Regarding the the police manhunt, these scenes serve as a kind of comedy relief amidst the tense main plot. In particular, there's an amusing dog trainer who demands frequent rest-stops and water breaks for his dogs who are being used to track the fugitives, allowing John and Noah to gain a pretty impressive lead. There's also a more meaty story-line with the police chief, who isn't very motivated to find the two men--he doesn't consider them much of a threat, and certainly doesn't want any harm to come to them--but if he fails to catch them or if they cause any trouble while loose, he's sure to lose the upcoming election and be left with a law career that was already on the rocks when he accepted this much more reliable state job. While the primary focus is on John and Noah, and these police sequences aren't very necessary to the film--this is where my earlier comment about unevenness comes in--I did appreciate the film offering this alternate perspective on the situation. So many films ask us to root for the freedom of criminals, but don't examine the consequences this has for the lawmen who fail to bring them in.
Ultimately, what really makes this film special is the conclusion. John has the chance to get away scot-free with a beautiful woman, but when he finds out she's double-crossed Noah, he can't bear to go with her. It's clear that he's incredibly conflicted, but in the end, his experiences with Noah compel him to give this man the basic human decency of not being sent straight into a deathtrap. He goes after Noah, and the two men manage to find a train and very nearly make their escape on it, only failing because of John's gunshot wound--Noah makes his own sacrifice, choosing not to leave John to face the law alone. This begs the question: would Noah have made it out alive, and free, without John's help? He does fine in the swamp before John gets there, and he still would have heard the train and been able to get on it if he was alone. John's newfound sense of honor may actually have been both men's downfall, and you can't help wondering if the pair will come to regret his sacrifice when they have time to think back on their actions. Yet, even if John made the wrong decision practically, he does come out on top morally, and the image of the two men together, facing sure imprisonment yet both calm and strangely at peace, is a great one. Pictured below, it's one of those endings where I wonder if the film would have ended the same way if it came out 10 years later: it stands right on the line between perfect ending and Production Code-enforced ending. Even still, I really can't picture a more fitting conclusion: Noah's song and the image of the two men, calm and still for perhaps the only time in their hard lives--while the police chief looks on, knowing his career is saved at the expense of these two men's freedom--is a haunting and thought-provoking end to a brutal, yet moving piece of social film-making.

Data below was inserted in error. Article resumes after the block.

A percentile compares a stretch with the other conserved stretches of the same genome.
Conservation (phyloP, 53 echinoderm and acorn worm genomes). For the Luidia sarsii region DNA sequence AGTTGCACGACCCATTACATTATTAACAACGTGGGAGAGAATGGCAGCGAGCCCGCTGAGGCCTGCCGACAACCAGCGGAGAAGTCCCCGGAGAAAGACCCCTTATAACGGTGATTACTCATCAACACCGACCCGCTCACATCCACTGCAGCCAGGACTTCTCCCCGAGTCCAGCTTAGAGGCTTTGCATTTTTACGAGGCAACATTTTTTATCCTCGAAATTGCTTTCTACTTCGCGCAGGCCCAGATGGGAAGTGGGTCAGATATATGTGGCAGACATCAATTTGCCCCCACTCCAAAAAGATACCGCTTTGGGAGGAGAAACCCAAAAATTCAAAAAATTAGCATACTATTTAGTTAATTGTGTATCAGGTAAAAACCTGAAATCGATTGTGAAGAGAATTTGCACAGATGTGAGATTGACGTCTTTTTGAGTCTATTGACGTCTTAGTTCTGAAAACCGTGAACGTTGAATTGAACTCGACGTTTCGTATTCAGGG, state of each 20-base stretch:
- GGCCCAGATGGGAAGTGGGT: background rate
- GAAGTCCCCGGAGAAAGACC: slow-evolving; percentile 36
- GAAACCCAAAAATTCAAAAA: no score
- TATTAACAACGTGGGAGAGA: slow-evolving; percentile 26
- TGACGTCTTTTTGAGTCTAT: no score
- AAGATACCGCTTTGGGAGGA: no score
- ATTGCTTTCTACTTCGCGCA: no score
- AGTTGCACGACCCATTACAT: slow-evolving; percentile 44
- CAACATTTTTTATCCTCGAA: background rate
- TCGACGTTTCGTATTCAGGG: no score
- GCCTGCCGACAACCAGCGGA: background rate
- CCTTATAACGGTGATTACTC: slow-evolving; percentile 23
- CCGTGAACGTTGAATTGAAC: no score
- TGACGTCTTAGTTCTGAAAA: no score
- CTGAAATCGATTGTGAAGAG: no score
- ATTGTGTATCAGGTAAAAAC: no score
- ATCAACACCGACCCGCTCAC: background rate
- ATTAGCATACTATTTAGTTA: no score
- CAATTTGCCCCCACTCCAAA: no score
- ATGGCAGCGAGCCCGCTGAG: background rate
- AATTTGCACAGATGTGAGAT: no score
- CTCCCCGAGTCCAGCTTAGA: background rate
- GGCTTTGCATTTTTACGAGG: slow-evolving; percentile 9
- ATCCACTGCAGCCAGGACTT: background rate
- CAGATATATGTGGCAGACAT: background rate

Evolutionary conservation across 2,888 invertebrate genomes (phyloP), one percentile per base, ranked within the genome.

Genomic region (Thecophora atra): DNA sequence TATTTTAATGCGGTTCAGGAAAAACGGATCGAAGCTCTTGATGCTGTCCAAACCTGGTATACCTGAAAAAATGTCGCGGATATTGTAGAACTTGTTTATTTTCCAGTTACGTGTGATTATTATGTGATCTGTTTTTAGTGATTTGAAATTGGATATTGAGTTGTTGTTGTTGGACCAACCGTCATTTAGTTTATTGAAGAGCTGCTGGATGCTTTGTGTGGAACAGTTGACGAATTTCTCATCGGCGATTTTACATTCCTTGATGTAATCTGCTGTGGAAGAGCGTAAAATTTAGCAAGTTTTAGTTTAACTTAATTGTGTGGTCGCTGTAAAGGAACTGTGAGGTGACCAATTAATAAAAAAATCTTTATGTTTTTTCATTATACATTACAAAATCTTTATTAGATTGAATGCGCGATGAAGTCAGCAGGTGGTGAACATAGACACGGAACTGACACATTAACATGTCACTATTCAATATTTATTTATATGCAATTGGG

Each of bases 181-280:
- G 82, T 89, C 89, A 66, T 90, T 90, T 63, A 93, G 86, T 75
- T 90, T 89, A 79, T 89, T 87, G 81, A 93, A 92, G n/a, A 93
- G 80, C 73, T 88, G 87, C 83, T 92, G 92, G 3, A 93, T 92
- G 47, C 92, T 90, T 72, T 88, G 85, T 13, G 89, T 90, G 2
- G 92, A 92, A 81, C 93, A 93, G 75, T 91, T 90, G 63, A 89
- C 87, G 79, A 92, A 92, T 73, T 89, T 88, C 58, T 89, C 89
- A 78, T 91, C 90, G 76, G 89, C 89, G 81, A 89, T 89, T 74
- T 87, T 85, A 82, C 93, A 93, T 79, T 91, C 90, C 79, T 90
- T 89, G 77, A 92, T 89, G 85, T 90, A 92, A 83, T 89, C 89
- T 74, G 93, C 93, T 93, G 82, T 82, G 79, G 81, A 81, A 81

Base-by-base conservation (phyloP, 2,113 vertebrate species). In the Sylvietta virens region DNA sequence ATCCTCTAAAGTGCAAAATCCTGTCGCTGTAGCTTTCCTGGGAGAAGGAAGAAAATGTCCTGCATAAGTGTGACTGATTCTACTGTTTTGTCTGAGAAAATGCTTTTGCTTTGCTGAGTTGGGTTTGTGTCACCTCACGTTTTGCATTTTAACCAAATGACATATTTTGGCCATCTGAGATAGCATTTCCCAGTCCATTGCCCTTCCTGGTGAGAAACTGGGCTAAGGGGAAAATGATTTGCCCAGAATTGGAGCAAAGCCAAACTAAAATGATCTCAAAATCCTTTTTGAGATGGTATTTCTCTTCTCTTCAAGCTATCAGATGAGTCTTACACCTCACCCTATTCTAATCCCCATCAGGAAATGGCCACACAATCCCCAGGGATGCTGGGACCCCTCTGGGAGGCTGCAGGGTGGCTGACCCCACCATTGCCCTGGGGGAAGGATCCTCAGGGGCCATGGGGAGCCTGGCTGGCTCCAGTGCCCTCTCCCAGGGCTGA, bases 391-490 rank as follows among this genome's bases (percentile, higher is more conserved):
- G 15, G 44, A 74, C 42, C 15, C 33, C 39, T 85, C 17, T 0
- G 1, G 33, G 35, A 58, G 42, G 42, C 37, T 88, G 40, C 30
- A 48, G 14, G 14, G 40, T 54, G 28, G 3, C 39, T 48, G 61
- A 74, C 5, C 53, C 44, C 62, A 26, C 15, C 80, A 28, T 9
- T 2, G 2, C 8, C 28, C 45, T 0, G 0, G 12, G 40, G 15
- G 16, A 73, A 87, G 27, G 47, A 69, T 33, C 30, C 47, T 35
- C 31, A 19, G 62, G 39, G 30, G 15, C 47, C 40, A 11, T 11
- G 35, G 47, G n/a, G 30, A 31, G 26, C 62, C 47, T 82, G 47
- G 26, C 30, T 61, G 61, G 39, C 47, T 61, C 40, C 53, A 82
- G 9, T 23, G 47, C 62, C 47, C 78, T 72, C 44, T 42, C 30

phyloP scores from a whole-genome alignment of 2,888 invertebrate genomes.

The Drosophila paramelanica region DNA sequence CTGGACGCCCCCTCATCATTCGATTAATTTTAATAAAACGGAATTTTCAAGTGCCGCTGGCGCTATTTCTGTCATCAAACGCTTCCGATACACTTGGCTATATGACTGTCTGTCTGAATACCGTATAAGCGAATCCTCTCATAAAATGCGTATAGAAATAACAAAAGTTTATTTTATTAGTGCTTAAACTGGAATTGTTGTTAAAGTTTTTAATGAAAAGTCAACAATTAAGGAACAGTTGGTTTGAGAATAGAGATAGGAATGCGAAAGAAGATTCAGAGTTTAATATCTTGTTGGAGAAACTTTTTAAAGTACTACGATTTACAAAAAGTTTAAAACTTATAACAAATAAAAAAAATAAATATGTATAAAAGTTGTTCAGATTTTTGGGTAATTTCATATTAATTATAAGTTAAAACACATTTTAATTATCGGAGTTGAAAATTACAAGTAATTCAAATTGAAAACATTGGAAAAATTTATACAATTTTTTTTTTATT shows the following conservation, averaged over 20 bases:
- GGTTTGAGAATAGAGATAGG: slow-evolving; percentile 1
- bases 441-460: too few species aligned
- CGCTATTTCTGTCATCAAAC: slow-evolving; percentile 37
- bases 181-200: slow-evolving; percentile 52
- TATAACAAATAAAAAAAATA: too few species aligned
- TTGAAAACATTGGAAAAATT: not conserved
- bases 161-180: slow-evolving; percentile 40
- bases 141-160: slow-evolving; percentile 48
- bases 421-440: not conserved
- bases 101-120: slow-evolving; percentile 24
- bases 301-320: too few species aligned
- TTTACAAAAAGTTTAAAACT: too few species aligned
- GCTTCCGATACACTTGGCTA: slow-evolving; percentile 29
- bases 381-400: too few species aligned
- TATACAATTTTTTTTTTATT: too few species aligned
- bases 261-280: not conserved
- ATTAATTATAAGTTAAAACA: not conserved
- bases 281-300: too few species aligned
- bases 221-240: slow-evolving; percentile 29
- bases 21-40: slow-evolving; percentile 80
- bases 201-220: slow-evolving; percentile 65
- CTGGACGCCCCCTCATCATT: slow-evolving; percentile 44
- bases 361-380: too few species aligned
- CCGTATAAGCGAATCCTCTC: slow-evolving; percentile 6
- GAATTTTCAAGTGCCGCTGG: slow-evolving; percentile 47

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The Defiant Ones is a film that tells a unique and compelling story with incredible simplicity, relying on the talents of its two leading men--and Poitier and Curtis certainly deliver. While there are moments in the film that might feel clunky or dated today, as a whole it has aged remarkably well, a 1950s examination of racism that is incredibly intimate and human, giving it an authenticity and relevancy that the more glamorous race-related films from this period just can't offer. The Defiant Ones comes highly recommended.